Vivus (VVUS) continues to lose ground as the losing streak lingers on. The stock suffered a major blow on February 26, when it abruptly fell to $10.89 from the previous day closing price of $12.42; a staggering 11.79% drop in a single day. This can be primarily attributed to the press release made by the company on its fourth quarter financial report that showed disappointing results.
Since then, Vivus continued to suffer losses to date, and it is now trading near its lowest point in 52 weeks. The stock has lost about 20% of its market cap since January.
Vivus is not the only biotech firm that experienced significant market cap losses this year. Several other pharmaceutical companies faced the same fate, as well, such as AEterna Zentaris (AEZS), Takeda Pharmaceuticals (OTCPK:TKPHF), and Spectrum Pharmaceuticals (SPPI). Each has its own story to tell, but for VVUS, the question remains if its double-bottom formation could perhaps be a signal to buy at this point. It is true that the majority of the investors continue to lose confidence on Vivus, but bargain hunters are now eyeing on this stock for a potential bounce back.
At the start of the fiscal year 2013, VVUS opened at $13.80, but eventually settled down to close the first trading day at $12.83. The first week of the year seemed to be a good start for VVUS, since it enjoyed daily winning streaks for the first 4 days, even going for as high as $14.87 on January 7. Unfortunately, this amount is the peak point of the year so far, and since then it kept going down.
The February 26 sudden drop in share price was nothing new to Vivus. It also suffered a similar fate in the past year. In fact, on November 6, 2012 it suffered an even bigger fall from the $14.95 closing share price to $11.82.
Again, the major culprit was the company's announcement regarding its first sales report on its 'anticipated' blockbuster product Qsymia, which is the first FDA-approved anti-obesity drug in the US in 14 years. While the report showed positive net product revenues for the third quarter at $41,000, the company incurred quarter losses pegged at $40.4 million. This is a substantially higher number from the $8.6 million loss in the same period of the previous year.
Earnings per share are not appealing. The company reported negative earnings at every quarter of last year. For the fiscal year 2010, the total EPS is -$0.82.
At first, you would not mind if the company was incurring losses from 2010 up to the 2nd quarter of 2012, because it was putting so much investment on the clinical trials of Qysmia. However, in the third quarter of 2012, Qysmia was finally approved by the FDA and was launched in September. Therefore, many investors were anticipating that this will finally pull up the company and break its losing streak. But to the dismay of the investors, the third quarter earnings were still negative at -$0.40, which was even more negative than the 2nd quarter EPS of -$0.25. The last quarter saw even higher loss at -$0.57. The losses kept rolling higher and higher.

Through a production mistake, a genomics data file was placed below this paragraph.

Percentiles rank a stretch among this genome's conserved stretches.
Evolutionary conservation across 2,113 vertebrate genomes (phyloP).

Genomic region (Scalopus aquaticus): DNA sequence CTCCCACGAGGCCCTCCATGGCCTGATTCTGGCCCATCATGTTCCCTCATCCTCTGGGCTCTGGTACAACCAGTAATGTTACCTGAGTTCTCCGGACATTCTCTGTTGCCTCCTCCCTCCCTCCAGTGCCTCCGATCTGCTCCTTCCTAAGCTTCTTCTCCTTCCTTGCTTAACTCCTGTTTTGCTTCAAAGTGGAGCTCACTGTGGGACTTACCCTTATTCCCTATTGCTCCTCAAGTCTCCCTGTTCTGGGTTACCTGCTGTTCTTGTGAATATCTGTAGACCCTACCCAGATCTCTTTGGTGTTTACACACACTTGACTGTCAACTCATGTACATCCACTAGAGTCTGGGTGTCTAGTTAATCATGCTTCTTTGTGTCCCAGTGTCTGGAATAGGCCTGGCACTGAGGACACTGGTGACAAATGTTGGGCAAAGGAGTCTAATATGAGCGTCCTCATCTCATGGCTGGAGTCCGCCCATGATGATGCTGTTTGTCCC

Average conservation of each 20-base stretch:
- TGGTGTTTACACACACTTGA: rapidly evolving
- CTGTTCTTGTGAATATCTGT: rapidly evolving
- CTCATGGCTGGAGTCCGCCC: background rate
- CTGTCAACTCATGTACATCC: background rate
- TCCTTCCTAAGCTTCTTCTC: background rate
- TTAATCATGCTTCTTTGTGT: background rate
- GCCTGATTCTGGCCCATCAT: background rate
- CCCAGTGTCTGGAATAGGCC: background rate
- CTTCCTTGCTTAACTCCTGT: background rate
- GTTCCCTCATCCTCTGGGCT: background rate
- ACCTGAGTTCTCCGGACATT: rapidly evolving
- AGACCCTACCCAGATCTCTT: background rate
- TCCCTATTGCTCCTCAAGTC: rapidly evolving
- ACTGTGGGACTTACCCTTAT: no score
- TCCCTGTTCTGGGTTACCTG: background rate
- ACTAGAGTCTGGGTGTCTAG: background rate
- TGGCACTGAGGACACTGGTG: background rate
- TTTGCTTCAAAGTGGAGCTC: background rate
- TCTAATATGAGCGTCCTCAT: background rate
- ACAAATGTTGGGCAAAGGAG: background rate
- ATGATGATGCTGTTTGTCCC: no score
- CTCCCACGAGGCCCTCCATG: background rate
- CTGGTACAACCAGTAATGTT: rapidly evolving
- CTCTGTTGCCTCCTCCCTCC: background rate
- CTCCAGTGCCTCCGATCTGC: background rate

The company's management reported that the loss was due to the high expenses incurred in marketing Qsymia, and in getting the product to a much wider distribution. Aside from that, Qysmia's initial weak sales performance compelled the company to drop down the price of the product to get a wider market share. The company also aims to secure a more stable ground by the time its competitor drug, Belviq, is launched in the market later of this year.
Is the Current Plunge of VVUS a Buying Signal?
If VVUS should bounce back from its current plunge, then it would be against all odds. A bounce at this point is not supported by figures. The company's negative earnings, negative EPS growth, and lackluster sales are not quite encouraging to motivate enough investors to lift Vivus up. It is facing a lot of challenges and issues, as well.
One major challenge is the upcoming launch of Belviq, another anti-obesity drug made by Arena Pharmaceuticals (ARNA). Among the challenges are the side effects of the drug, low efficacy, and REMS, among others.
On the other hand, the dip of Vivus could also be a good buying signal. After all, the historical prices showed a gradual to abrupt bounce from dips in the previous years. Aside from that, Vivus has two pipelines for Qsymia. While it is already approved for chronic obesity, it is also currently under phase II trials for two new indications - sleep apnea and diabetes.
Just like what most biotech stocks have been enjoying, whenever there is any news about an FDA approval, the stock tends to soar higher. You can probably take the ride up and cash in on profits when this becomes the case. This possibility still makes VVUS an attractive stock to watch for, especially at this point in time, where its share prices are at a bargain level. On top of that, it has a sound market capitalization of $1.1 billion.
NASDAQ's general recommendation on VVUS is buy, even if the majority of the analyst firms recommended strong buy. CNN Money shares the same advice; 9 out of 14 investment analysts recommended to buy. Yahoo Finance, on the other hand, has 7 out of 14 analysts recommending buy, as well. So, it seems that the consensus of top financial institutions take the dip of VVUS as a buying signal. My point is somewhat similar. I think the stock reached a dip, and is primed for a rebound at some point this year. FDA's possible positive commentary on ARNA's obesity drug can also act as another catalyst for the stock.